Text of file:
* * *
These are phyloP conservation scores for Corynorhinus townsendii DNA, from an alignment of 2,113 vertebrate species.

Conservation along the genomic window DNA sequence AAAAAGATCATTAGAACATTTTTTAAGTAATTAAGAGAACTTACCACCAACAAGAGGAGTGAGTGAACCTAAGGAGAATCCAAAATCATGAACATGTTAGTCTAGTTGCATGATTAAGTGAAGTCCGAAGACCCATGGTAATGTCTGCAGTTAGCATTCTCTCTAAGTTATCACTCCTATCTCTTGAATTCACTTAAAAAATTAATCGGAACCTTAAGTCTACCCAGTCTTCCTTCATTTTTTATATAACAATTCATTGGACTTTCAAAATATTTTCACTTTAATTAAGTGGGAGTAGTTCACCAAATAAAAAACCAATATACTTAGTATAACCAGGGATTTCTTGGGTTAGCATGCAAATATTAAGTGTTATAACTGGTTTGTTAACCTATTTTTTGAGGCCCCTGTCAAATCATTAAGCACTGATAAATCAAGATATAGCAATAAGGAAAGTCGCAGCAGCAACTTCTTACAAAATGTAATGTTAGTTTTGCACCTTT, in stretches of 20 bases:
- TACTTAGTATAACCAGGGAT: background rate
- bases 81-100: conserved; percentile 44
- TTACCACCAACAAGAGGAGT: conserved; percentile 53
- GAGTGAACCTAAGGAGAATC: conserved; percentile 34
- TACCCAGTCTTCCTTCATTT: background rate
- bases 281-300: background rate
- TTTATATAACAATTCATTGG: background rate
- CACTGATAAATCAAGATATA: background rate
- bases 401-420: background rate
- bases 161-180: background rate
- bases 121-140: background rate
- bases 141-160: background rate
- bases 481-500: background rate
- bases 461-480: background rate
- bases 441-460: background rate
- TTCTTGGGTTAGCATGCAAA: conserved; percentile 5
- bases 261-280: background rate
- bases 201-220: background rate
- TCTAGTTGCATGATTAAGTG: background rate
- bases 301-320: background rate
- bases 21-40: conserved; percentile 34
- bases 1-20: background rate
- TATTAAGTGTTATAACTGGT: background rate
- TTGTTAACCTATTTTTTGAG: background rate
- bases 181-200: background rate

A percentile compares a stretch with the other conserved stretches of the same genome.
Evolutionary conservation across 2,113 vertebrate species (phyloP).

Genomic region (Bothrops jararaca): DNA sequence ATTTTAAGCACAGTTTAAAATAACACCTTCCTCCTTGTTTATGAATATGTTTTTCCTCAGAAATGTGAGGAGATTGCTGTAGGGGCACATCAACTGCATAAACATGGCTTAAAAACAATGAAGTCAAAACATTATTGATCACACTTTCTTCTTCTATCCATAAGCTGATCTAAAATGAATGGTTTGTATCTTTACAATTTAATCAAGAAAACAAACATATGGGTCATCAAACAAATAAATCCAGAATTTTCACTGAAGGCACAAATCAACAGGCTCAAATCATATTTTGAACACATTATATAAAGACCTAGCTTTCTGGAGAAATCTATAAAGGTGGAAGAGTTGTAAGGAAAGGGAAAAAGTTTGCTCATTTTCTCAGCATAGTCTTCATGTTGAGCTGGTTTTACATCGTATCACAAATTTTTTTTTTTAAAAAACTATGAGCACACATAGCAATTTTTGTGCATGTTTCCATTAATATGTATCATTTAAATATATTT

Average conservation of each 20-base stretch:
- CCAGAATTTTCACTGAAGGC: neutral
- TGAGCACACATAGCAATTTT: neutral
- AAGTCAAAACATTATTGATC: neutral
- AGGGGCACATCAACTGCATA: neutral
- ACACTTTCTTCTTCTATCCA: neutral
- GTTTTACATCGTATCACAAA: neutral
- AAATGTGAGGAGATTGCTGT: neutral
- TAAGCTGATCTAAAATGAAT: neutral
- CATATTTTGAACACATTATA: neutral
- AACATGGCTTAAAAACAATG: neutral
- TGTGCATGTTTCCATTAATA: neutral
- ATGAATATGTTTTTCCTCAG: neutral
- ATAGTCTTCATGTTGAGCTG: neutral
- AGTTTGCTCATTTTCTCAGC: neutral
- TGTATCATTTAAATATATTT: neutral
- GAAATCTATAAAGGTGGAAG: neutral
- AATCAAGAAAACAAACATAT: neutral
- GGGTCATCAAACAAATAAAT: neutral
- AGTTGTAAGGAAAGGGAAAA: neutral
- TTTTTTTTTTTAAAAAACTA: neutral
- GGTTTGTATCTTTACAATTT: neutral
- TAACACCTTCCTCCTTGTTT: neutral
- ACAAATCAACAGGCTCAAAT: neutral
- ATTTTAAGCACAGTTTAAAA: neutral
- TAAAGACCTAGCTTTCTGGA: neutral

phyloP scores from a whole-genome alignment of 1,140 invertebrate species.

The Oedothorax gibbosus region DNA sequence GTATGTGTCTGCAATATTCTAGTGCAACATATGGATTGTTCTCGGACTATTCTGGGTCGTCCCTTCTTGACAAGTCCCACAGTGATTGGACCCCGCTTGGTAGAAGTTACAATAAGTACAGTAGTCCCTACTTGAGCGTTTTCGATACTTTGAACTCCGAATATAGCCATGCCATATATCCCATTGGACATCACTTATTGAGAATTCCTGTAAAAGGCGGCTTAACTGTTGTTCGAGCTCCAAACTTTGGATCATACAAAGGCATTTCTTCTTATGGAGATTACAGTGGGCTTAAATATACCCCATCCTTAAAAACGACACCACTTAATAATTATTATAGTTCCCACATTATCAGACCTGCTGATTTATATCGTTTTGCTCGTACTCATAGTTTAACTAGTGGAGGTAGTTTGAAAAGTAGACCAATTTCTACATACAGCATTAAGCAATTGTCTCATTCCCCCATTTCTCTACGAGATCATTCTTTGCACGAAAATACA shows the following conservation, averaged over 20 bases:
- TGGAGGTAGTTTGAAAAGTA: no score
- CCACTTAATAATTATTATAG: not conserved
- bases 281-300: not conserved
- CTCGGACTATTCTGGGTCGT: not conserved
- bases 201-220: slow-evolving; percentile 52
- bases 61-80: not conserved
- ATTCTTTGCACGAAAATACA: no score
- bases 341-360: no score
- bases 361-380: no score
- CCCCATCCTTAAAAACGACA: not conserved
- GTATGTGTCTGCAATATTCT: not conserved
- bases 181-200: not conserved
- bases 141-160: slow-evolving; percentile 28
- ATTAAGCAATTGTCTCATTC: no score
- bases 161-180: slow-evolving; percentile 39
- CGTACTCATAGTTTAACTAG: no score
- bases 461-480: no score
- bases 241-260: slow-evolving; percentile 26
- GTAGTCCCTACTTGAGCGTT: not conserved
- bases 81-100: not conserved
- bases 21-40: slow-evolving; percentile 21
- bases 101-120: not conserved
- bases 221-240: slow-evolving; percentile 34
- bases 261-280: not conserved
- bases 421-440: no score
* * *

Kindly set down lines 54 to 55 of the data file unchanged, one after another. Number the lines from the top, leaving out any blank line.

- ACAAATCAACAGGCTCAAAT: neutral
- ATTTTAAGCACAGTTTAAAA: neutral